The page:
Let’s start with some good news. Over the last two years, upstream data speeds rose 51 percent, and downstream speeds increased 125 percent. Sounds great, right? But would knowing that service calls to ISPs are at record levels – and that the top complaint from customers is that connection speeds are too slow – affect that opinion?
The recurring message as more ISP providers switch to fiber is that infrastructure is vital, and speeds are fantastic. Still, the realities of subscribers’ home environments and the lack of customer education on Wi-Fi ultimately result in increased support calls and complaints.
Technically speaking, ISPs are well within their rights to tell their customers, “Sorry, it’s not my problem.” But it quickly becomes their problem when subscribers start writing one-star reviews and switching to other providers out of frustration. Though the issues might not be the fault of an ISP, helping customers is in the best interest of service providers.
Digging Into The Data
RouteThis recently looked at the ISP support experience, pulling data from more than 3,000 internet service providers worldwide to pinpoint the choke points for data.
One of the more staggering data points is that as much as 50 percent of overall support engagements can be traced back to problems with home Wi-Fi setups. Whether that translates into truck rolls or the time a support team spends on troubleshooting calls, this is a significant issue for ISPs.
The RouteThis data showed that an increased number of devices added to the household and device upgrades also strain home Wi-Fi environments and contribute to poor subscriber experiences. North American home networks boast the highest median number of devices (nine), increasing the chances that at least one will suffer from a poor connection.
CPE Support Isn’t the Answer
RouteThis has encountered many ISPs that think that the solution to their support issues is on-premises hardware or CPE. Though that might seem like a good idea, the reality is that the growing diversity in CPE hardware creates conflict and undermines an ISP’s ability to get consistent visibility into subscriber households. This leads to long handle times, improper resolutions, repeat calls, escalations and unnecessary truck rolls.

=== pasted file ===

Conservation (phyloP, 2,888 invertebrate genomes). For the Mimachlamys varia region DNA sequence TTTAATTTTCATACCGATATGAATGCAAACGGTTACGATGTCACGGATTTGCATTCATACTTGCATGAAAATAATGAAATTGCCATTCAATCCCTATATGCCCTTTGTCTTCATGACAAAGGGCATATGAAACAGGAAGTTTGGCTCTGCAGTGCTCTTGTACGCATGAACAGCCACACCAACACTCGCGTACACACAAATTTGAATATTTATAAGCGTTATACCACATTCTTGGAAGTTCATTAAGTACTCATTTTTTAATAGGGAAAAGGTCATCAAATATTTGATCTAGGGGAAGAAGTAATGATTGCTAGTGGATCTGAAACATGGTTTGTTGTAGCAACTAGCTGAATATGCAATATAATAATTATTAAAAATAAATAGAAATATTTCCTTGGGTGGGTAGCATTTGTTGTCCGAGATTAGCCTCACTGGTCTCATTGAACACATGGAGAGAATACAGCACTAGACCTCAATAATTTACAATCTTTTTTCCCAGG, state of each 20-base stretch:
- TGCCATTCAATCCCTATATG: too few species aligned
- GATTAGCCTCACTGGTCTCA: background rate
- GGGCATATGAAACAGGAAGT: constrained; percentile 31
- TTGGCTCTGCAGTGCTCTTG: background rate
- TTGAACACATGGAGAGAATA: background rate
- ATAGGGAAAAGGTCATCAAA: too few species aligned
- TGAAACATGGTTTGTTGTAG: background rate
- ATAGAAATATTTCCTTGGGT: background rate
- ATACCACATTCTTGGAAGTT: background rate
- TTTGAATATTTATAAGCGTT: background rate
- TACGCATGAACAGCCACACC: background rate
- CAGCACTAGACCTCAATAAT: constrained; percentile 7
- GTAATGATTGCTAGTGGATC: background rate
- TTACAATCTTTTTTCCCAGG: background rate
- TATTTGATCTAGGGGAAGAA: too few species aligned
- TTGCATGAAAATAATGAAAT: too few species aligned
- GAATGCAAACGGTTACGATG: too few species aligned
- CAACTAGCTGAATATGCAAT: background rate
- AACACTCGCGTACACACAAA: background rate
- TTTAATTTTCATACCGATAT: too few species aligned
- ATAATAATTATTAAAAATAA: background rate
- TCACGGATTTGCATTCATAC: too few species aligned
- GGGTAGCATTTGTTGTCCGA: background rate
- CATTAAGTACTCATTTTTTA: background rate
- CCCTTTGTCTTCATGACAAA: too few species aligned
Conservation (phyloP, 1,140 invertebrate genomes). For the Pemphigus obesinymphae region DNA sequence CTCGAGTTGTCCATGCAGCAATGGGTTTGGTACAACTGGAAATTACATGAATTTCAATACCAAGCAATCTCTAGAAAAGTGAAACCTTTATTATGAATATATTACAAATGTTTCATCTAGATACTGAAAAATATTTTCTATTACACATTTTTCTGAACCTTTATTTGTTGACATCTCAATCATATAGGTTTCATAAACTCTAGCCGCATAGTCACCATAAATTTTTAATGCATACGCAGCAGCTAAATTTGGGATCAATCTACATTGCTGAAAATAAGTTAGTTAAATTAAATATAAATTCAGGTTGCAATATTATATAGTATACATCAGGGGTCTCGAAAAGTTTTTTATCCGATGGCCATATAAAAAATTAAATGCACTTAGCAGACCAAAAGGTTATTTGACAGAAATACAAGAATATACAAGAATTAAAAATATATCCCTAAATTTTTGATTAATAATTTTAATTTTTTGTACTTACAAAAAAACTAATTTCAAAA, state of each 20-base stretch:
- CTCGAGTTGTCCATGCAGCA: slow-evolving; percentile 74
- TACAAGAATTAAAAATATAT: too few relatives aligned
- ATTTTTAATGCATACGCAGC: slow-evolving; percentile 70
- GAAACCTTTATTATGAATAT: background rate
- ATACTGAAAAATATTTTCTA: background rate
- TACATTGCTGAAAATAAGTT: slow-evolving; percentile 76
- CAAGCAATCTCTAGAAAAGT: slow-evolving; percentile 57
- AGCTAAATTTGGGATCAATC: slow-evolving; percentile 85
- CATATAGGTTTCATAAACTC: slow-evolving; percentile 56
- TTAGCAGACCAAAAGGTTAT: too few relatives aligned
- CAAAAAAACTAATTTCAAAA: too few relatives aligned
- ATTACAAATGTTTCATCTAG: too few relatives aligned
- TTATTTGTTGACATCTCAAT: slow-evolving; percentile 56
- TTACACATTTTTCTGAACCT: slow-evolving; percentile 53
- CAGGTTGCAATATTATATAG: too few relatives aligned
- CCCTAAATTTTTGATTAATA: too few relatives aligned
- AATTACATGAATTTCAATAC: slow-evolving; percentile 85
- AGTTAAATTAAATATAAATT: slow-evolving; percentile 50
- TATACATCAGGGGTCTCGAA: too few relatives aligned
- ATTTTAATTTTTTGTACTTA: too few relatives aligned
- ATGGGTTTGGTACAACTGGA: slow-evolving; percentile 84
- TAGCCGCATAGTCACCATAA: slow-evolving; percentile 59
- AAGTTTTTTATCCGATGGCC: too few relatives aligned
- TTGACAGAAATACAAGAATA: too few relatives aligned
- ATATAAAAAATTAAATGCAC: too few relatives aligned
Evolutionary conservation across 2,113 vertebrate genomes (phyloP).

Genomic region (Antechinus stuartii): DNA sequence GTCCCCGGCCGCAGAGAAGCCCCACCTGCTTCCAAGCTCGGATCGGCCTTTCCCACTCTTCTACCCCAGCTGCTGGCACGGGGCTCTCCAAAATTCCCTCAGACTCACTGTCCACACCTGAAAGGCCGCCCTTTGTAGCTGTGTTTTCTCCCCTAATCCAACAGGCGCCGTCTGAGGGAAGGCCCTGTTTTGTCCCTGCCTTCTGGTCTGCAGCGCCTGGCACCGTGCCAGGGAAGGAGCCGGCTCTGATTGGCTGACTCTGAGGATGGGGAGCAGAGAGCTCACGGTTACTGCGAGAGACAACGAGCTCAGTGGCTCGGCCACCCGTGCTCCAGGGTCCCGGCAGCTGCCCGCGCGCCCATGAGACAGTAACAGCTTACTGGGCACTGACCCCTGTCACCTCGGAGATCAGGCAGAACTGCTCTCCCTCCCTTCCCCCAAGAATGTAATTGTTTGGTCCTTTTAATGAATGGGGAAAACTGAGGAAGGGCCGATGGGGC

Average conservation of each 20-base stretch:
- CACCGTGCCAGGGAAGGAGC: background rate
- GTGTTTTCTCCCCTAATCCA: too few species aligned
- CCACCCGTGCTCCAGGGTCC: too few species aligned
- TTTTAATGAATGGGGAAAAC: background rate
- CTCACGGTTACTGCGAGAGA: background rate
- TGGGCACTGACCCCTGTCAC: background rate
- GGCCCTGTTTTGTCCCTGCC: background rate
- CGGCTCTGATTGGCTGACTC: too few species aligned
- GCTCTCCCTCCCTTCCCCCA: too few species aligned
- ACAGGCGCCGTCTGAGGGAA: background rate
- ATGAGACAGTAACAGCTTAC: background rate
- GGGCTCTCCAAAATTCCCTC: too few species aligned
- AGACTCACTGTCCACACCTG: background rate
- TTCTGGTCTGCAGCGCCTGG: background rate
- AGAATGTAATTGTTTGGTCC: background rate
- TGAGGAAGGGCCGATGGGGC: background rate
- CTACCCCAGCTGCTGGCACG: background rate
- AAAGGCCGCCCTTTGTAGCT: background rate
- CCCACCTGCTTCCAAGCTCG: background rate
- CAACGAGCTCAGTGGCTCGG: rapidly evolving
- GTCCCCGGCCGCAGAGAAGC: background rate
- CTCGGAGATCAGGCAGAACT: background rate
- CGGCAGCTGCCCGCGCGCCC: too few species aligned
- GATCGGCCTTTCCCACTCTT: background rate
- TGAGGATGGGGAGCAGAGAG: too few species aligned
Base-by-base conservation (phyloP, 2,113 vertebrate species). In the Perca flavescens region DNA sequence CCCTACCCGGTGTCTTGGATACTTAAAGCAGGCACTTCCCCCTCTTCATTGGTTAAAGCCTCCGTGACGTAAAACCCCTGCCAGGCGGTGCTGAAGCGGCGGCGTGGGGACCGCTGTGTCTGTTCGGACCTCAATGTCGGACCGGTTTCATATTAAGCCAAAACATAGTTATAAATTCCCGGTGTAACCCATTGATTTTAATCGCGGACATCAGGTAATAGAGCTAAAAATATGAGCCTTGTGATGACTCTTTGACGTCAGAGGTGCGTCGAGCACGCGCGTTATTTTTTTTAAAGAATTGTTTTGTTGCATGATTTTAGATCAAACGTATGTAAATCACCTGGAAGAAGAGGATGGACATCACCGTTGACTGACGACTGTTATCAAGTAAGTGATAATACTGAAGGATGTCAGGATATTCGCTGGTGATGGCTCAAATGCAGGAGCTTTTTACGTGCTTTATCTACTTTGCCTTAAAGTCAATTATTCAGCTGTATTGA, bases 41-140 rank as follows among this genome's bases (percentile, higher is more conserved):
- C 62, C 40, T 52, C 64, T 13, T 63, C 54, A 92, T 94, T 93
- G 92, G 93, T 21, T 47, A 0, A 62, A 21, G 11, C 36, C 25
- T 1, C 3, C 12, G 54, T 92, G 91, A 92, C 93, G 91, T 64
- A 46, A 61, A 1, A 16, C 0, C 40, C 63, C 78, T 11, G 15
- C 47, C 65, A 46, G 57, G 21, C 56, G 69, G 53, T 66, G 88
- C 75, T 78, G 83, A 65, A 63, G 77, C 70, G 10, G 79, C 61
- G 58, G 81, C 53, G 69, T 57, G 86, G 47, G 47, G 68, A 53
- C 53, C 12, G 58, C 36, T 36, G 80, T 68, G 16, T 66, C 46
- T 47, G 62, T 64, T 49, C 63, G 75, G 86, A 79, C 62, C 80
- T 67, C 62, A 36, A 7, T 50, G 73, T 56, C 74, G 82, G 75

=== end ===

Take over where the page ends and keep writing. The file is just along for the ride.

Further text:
CPE diversity – even completely ignoring firmware – is a challenge regardless of the population of an ISP’s base, and this challenge grows as the subscriber count increases. Within the RouteThis research data set for this report, the number of unique make-and-model combinations ranged from 103 (smaller ISPs) to 363 (larger ISPs).
It’s increasingly clear that the combination of consumer-provided CPEs, subscriber reluctance to upgrade or update equipment, and regular changes in preferred CPE suppliers means that universal customer care diagnostics will not come from CPEs.
Embracing Diagnostic (and Agnostic) Technology
The RouteThis research might leave some ISPs wondering how they can overcome these support-related hurdles, but there are a few recommended tactics. First, be more proactive in educating subscribers. From an education standpoint, this can take the form of easy-to-follow videos giving step-by-step instructions on how to rectify problems or a set of PDFs that guide people through every step of their network configurations. ISPs can also empower tech-savvy subscribers with self-help solutions to manage their troubleshooting so they can avoid a tech support call or visit.
In addition, ISPs that embrace digital diagnostic tools for their tech support teams will be able to bypass those unnecessary Wi-Fi support calls. Ideally, tools such as these will work with any home network. This will allow ISPs to spend time on more pressing issues relevant to the broadband network. When it comes to the point of CPE fragmentation, ISPs would be wise to implement a software-based, CPE-agnostic solution – in other words, a solution that works no matter what CPE hardware subscribers are using.
Taking a more proactive approach to Wi-Fi management and efficient diagnostics capabilities will slash ISP support costs, reduce churn, and improve subscriber satisfaction. It may even transform the traditional ISP-subscriber support relationship as we know it.
Jason Moore is CEO of RouteThis, a Wi-Fi in-home connectivity platform provider transforming how internet service providers and smart-home brands deploy, manage and support connected homes. The company’s platform is used in Europe, North America, South Africa, Australia and New Zealand.